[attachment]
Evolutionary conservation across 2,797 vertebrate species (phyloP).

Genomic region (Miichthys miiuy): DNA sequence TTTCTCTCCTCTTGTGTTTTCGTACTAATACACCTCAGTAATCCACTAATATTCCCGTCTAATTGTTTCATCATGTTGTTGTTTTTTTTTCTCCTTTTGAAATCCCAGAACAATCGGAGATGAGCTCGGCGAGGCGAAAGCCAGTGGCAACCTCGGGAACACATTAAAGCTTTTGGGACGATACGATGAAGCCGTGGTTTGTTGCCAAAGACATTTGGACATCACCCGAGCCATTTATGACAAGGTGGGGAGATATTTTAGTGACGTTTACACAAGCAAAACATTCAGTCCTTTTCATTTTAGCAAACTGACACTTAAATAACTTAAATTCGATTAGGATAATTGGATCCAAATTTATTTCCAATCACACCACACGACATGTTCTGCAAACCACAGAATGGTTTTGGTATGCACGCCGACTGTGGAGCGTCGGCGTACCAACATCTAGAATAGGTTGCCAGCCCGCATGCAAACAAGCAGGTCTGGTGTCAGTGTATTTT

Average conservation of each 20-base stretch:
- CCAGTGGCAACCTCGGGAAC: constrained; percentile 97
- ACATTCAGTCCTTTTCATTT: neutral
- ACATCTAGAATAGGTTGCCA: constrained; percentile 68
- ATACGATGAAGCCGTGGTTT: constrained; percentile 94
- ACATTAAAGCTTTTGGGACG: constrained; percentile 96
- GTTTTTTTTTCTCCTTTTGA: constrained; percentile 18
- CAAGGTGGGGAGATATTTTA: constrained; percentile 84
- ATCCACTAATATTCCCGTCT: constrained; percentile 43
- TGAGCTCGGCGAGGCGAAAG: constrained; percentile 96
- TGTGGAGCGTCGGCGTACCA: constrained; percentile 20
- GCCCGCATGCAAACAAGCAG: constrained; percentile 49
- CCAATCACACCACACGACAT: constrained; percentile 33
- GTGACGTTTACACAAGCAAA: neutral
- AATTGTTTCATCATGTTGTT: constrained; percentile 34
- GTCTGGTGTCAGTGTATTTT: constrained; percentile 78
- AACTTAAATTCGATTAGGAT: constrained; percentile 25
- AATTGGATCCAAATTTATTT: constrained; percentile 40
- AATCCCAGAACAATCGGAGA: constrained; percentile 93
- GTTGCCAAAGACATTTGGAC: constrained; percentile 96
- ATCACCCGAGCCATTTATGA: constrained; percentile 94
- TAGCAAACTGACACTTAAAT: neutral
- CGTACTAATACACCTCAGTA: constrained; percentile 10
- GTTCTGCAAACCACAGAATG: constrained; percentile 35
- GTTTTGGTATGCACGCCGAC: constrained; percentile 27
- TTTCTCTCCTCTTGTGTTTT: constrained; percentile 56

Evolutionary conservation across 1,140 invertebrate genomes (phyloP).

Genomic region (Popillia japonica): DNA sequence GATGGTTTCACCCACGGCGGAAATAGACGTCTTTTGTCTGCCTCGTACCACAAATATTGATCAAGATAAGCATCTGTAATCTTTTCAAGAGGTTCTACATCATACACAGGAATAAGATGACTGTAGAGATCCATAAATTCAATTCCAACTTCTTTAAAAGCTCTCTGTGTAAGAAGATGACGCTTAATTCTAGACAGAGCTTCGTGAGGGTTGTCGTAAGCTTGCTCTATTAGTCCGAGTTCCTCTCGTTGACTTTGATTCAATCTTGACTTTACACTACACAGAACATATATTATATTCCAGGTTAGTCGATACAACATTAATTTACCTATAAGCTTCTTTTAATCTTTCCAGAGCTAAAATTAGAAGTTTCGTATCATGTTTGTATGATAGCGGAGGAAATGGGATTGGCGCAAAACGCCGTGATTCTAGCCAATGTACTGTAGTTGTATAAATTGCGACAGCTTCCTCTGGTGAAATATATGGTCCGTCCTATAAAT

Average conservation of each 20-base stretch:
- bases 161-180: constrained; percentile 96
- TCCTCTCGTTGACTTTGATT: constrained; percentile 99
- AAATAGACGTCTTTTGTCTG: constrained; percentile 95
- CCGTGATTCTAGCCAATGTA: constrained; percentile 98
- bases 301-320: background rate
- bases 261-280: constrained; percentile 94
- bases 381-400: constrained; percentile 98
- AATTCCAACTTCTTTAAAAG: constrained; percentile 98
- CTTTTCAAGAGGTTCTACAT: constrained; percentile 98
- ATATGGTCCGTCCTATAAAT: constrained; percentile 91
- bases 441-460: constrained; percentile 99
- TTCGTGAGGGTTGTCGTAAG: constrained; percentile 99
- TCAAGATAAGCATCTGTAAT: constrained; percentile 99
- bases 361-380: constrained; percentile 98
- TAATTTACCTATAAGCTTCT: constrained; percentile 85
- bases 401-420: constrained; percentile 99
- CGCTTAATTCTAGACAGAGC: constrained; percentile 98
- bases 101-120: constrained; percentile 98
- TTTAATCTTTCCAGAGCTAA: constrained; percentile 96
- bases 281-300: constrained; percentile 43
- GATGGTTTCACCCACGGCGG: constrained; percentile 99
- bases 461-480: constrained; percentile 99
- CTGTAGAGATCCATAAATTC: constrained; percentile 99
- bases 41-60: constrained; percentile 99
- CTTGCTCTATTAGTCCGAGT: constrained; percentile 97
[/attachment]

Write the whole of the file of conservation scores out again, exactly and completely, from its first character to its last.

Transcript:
Evolutionary conservation across 2,797 vertebrate species (phyloP).

Genomic region (Miichthys miiuy): DNA sequence TTTCTCTCCTCTTGTGTTTTCGTACTAATACACCTCAGTAATCCACTAATATTCCCGTCTAATTGTTTCATCATGTTGTTGTTTTTTTTTCTCCTTTTGAAATCCCAGAACAATCGGAGATGAGCTCGGCGAGGCGAAAGCCAGTGGCAACCTCGGGAACACATTAAAGCTTTTGGGACGATACGATGAAGCCGTGGTTTGTTGCCAAAGACATTTGGACATCACCCGAGCCATTTATGACAAGGTGGGGAGATATTTTAGTGACGTTTACACAAGCAAAACATTCAGTCCTTTTCATTTTAGCAAACTGACACTTAAATAACTTAAATTCGATTAGGATAATTGGATCCAAATTTATTTCCAATCACACCACACGACATGTTCTGCAAACCACAGAATGGTTTTGGTATGCACGCCGACTGTGGAGCGTCGGCGTACCAACATCTAGAATAGGTTGCCAGCCCGCATGCAAACAAGCAGGTCTGGTGTCAGTGTATTTT

Average conservation of each 20-base stretch:
- CCAGTGGCAACCTCGGGAAC: constrained; percentile 97
- ACATTCAGTCCTTTTCATTT: neutral
- ACATCTAGAATAGGTTGCCA: constrained; percentile 68
- ATACGATGAAGCCGTGGTTT: constrained; percentile 94
- ACATTAAAGCTTTTGGGACG: constrained; percentile 96
- GTTTTTTTTTCTCCTTTTGA: constrained; percentile 18
- CAAGGTGGGGAGATATTTTA: constrained; percentile 84
- ATCCACTAATATTCCCGTCT: constrained; percentile 43
- TGAGCTCGGCGAGGCGAAAG: constrained; percentile 96
- TGTGGAGCGTCGGCGTACCA: constrained; percentile 20
- GCCCGCATGCAAACAAGCAG: constrained; percentile 49
- CCAATCACACCACACGACAT: constrained; percentile 33
- GTGACGTTTACACAAGCAAA: neutral
- AATTGTTTCATCATGTTGTT: constrained; percentile 34
- GTCTGGTGTCAGTGTATTTT: constrained; percentile 78
- AACTTAAATTCGATTAGGAT: constrained; percentile 25
- AATTGGATCCAAATTTATTT: constrained; percentile 40
- AATCCCAGAACAATCGGAGA: constrained; percentile 93
- GTTGCCAAAGACATTTGGAC: constrained; percentile 96
- ATCACCCGAGCCATTTATGA: constrained; percentile 94
- TAGCAAACTGACACTTAAAT: neutral
- CGTACTAATACACCTCAGTA: constrained; percentile 10
- GTTCTGCAAACCACAGAATG: constrained; percentile 35
- GTTTTGGTATGCACGCCGAC: constrained; percentile 27
- TTTCTCTCCTCTTGTGTTTT: constrained; percentile 56

Evolutionary conservation across 1,140 invertebrate genomes (phyloP).

Genomic region (Popillia japonica): DNA sequence GATGGTTTCACCCACGGCGGAAATAGACGTCTTTTGTCTGCCTCGTACCACAAATATTGATCAAGATAAGCATCTGTAATCTTTTCAAGAGGTTCTACATCATACACAGGAATAAGATGACTGTAGAGATCCATAAATTCAATTCCAACTTCTTTAAAAGCTCTCTGTGTAAGAAGATGACGCTTAATTCTAGACAGAGCTTCGTGAGGGTTGTCGTAAGCTTGCTCTATTAGTCCGAGTTCCTCTCGTTGACTTTGATTCAATCTTGACTTTACACTACACAGAACATATATTATATTCCAGGTTAGTCGATACAACATTAATTTACCTATAAGCTTCTTTTAATCTTTCCAGAGCTAAAATTAGAAGTTTCGTATCATGTTTGTATGATAGCGGAGGAAATGGGATTGGCGCAAAACGCCGTGATTCTAGCCAATGTACTGTAGTTGTATAAATTGCGACAGCTTCCTCTGGTGAAATATATGGTCCGTCCTATAAAT

Average conservation of each 20-base stretch:
- bases 161-180: constrained; percentile 96
- TCCTCTCGTTGACTTTGATT: constrained; percentile 99
- AAATAGACGTCTTTTGTCTG: constrained; percentile 95
- CCGTGATTCTAGCCAATGTA: constrained; percentile 98
- bases 301-320: background rate
- bases 261-280: constrained; percentile 94
- bases 381-400: constrained; percentile 98
- AATTCCAACTTCTTTAAAAG: constrained; percentile 98
- CTTTTCAAGAGGTTCTACAT: constrained; percentile 98
- ATATGGTCCGTCCTATAAAT: constrained; percentile 91
- bases 441-460: constrained; percentile 99
- TTCGTGAGGGTTGTCGTAAG: constrained; percentile 99
- TCAAGATAAGCATCTGTAAT: constrained; percentile 99
- bases 361-380: constrained; percentile 98
- TAATTTACCTATAAGCTTCT: constrained; percentile 85
- bases 401-420: constrained; percentile 99
- CGCTTAATTCTAGACAGAGC: constrained; percentile 98
- bases 101-120: constrained; percentile 98
- TTTAATCTTTCCAGAGCTAA: constrained; percentile 96
- bases 281-300: constrained; percentile 43
- GATGGTTTCACCCACGGCGG: constrained; percentile 99
- bases 461-480: constrained; percentile 99
- CTGTAGAGATCCATAAATTC: constrained; percentile 99
- bases 41-60: constrained; percentile 99
- CTTGCTCTATTAGTCCGAGT: constrained; percentile 97